Fibronectin glomerulopathy (Fibronectin glomerulopathy) - Gen FN1.

The fibronectin glomerulopathy is a kidney disease that usually develops between early and middle adulthood, but can occur at any age. Eventually, fibronectin glomerulopathy leads to end stage renal disease.

Signs and symptoms associated with the disease can include hematuria and proteinuria, hypertension and renal tubular acidosis. The kidneys of affected individuals have large deposits of fibronectin-1 protein in glomeruli. Deposits fibronectin-1 affect the filterability of the glomeruli. Approximately 15 to 20 years after the onset of signs and symptoms, affected individuals often develop ESRD. People affected can be treated by a kidney transplant but in some cases, the disease recurs after transplantation.

It is estimated that mutations in the FN1 gene are responsible for 40% of cases of fibronectin glomerulopathy. The cause of the remaining cases is unknown. The FN1 gene, located on the long arm of chromosome 2 (2q34) encodes two types of fibronectin-1 protein: soluble plasma fibronectin-1 and fibronectin-1 insoluble cell. Liver cells produce soluble fibronectin-1 plasma and released into the bloodstream, where mainly involved in blood clotting and wound healing. The soluble plasma type fulfills its function in the extracellular spaces, joining and other cell surface proteins, including other fibronectin-1 proteins. The binding of these proteins form fibers that help tissue repair after injury. Fibronectin-1 binding also helps with continuous formation of the extracellular matrix. This matrix provides structure and strength to the tissues that support organs. Many other types of cells produce insoluble fibronectin-1 cell, which is released into the extracellular space and contributes to the creation of fibers and extracellular matrix. Both types of fibronectin-1 help cells to expand and migrate to cover more space and also influence the shape and cell differentiation.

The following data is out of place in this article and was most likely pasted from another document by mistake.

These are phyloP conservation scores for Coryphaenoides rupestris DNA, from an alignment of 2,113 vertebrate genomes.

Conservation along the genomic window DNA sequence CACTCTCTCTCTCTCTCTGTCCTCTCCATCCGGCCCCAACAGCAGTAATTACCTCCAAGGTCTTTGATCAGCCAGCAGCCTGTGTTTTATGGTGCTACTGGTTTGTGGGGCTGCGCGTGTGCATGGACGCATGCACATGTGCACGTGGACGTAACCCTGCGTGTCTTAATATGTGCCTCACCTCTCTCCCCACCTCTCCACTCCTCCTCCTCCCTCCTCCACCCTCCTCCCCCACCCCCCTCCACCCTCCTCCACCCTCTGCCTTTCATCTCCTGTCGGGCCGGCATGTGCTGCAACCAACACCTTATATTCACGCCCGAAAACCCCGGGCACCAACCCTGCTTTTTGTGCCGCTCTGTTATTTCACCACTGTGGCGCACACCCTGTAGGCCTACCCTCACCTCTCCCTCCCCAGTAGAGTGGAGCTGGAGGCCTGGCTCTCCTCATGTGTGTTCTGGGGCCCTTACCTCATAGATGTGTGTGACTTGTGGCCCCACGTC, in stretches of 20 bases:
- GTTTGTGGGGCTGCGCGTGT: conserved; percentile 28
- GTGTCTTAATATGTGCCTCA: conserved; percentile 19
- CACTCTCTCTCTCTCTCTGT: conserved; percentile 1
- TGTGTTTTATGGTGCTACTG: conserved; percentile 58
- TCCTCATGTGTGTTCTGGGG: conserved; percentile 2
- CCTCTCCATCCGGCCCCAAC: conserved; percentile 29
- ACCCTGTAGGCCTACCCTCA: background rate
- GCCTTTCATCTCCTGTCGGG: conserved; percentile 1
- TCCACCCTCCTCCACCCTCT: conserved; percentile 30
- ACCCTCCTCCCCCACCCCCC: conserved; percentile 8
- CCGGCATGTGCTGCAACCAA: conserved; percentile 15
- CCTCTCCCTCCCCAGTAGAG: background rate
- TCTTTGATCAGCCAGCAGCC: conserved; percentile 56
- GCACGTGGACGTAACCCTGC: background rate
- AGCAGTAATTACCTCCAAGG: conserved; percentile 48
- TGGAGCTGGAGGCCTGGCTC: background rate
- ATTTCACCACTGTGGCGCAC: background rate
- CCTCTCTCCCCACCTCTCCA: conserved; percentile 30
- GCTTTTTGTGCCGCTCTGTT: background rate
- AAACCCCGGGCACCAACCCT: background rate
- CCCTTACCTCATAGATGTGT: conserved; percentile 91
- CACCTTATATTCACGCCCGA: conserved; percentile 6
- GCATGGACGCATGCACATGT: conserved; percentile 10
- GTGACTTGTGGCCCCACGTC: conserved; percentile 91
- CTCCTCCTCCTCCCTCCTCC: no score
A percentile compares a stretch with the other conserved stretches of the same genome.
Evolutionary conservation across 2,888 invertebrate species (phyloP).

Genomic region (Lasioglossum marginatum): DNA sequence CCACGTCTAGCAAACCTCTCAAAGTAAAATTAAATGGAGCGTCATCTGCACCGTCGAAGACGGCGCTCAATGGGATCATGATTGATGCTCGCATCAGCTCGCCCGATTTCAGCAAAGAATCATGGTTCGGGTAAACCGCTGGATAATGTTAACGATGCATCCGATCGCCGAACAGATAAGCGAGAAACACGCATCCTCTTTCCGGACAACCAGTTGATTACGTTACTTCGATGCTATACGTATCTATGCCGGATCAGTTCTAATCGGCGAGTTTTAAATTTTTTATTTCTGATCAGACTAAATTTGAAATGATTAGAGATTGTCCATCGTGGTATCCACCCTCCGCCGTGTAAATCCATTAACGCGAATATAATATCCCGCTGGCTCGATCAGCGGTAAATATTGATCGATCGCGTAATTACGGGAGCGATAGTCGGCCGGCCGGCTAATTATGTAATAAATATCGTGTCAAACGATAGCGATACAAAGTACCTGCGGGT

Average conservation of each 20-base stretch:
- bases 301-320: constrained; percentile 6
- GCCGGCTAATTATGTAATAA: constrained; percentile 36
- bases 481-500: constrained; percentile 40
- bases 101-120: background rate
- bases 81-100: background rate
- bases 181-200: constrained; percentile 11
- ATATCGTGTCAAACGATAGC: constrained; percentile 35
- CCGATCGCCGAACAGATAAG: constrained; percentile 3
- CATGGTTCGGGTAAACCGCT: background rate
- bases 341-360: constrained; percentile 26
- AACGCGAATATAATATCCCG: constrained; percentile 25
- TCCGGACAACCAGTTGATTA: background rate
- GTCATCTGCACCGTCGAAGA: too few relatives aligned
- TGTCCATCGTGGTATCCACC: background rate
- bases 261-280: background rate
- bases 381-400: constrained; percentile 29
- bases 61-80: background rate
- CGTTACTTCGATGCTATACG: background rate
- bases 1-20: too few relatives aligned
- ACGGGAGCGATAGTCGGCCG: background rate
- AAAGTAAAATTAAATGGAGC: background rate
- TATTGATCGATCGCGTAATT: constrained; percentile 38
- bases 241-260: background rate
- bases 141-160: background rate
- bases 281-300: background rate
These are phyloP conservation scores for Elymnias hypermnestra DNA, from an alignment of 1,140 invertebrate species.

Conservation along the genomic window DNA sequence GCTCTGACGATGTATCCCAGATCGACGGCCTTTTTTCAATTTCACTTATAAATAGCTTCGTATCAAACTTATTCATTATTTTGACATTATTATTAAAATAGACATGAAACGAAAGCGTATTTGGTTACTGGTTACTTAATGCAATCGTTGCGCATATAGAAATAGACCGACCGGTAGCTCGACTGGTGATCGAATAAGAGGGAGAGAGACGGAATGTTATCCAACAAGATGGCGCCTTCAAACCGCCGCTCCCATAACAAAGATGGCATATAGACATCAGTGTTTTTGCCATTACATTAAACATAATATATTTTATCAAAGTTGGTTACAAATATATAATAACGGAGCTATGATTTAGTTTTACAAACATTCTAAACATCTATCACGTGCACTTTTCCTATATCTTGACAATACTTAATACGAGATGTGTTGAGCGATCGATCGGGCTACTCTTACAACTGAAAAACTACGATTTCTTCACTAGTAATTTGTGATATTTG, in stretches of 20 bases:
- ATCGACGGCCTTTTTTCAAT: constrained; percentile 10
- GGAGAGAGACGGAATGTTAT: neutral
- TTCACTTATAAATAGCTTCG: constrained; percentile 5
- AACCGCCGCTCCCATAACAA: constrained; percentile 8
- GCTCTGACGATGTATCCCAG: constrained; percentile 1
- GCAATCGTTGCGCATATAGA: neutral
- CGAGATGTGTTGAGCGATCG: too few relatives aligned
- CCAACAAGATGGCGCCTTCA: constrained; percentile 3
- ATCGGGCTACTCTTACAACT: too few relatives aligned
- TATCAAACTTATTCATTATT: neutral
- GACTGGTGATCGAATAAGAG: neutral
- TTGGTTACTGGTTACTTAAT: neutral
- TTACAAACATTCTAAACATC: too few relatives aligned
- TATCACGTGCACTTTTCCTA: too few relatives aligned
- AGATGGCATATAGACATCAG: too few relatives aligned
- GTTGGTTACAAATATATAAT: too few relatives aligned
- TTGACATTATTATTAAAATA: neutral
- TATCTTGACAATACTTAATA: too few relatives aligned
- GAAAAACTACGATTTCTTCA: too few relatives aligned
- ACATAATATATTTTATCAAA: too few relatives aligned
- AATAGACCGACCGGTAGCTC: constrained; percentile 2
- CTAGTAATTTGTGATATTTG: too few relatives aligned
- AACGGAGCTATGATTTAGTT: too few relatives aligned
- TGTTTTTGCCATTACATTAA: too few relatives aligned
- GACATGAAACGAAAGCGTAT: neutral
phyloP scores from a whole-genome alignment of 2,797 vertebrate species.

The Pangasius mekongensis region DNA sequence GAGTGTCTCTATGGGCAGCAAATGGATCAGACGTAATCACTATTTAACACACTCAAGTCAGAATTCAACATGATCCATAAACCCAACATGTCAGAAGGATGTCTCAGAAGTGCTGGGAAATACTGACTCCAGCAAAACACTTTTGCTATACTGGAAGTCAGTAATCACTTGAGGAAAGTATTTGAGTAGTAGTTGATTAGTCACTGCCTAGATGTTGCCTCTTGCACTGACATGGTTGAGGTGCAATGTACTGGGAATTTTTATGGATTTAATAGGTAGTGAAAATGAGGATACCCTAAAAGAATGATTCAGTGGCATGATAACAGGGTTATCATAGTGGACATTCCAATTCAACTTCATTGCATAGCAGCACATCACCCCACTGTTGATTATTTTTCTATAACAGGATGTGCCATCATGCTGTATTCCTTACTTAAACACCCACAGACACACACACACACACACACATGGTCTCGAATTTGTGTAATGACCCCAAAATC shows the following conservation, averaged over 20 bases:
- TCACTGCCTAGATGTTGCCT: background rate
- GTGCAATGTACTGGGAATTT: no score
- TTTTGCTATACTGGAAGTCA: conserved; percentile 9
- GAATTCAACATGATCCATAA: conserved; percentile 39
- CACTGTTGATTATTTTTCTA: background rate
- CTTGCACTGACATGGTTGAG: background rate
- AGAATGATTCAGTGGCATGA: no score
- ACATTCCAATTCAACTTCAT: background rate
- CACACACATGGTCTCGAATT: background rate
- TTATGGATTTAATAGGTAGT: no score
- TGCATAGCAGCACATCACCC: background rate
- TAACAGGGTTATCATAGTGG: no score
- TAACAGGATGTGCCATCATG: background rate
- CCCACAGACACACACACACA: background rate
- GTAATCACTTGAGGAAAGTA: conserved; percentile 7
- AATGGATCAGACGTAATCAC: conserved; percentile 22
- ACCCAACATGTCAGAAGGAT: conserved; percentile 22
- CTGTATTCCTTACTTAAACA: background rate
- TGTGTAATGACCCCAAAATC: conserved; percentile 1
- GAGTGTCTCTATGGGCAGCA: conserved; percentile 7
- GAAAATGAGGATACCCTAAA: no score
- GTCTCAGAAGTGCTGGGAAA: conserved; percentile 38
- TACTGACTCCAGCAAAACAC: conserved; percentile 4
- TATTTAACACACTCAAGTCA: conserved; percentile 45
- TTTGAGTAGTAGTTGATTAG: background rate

They have been described at least three mutations in the FN1 gene in individuals with fibronectin glomerulopathy. The identified mutations change amino acids in fibronectin-1 protein. A mutation that occurs in multiple families replaces the amino acid tyrosine by the amino acid cysteine at position 973 of the fibronectin-1 protein (Tyr973Cys or Y973C). FN1 gene mutations impair the ability of the protein to bind to cells and proteins. Fibronectin-1 unbound protein, specifically fibronectin-1 soluble plasma, is deposited in the renal glomeruli. These structures are groups of small blood vessels in the kidneys that filter waste products from the blood, which is then released into the urine. Although there is an abundance of fibronectin-1 in glomeruli, the extracellular matrix that supports blood vessels is weak because the fibronectin-1 altered can not help in the continuous matrix formation. Without a cellular network support, the glomeruli are less able to filter waste. As a result, products that are normally retained by the body, such as blood proteins and are released through urine. Eventually, the kidneys ' ability to filter waste decreases until the kidneys can not function, leading to end stage renal disease.

When fibronectin glomerulopathy is due to mutations in the FN1 gene is inherited in an autosomal dominant pattern, which means that a copy of the altered gene in each cell is sufficient to express the disease. In some of these cases, an affected person inherits the mutation from an affected parent. Other cases are due to new mutations in the gene and occur in people with no history of disease in your family. Some people who have altered the FN1 gene never develop the disease, a situation known as reduced penetrance.

Tests in IVAMI: in IVAMI perform detection of mutations associated with fibronectin glomerulopathy, by complete PCR amplification of the exons of the FN1 gene, and subsequent sequencing.

Samples recommended: EDTA blood collected for separation of blood leukocytes, or impregnated sample card with dried blood (IVAMI may mail the card to deposit the blood sample).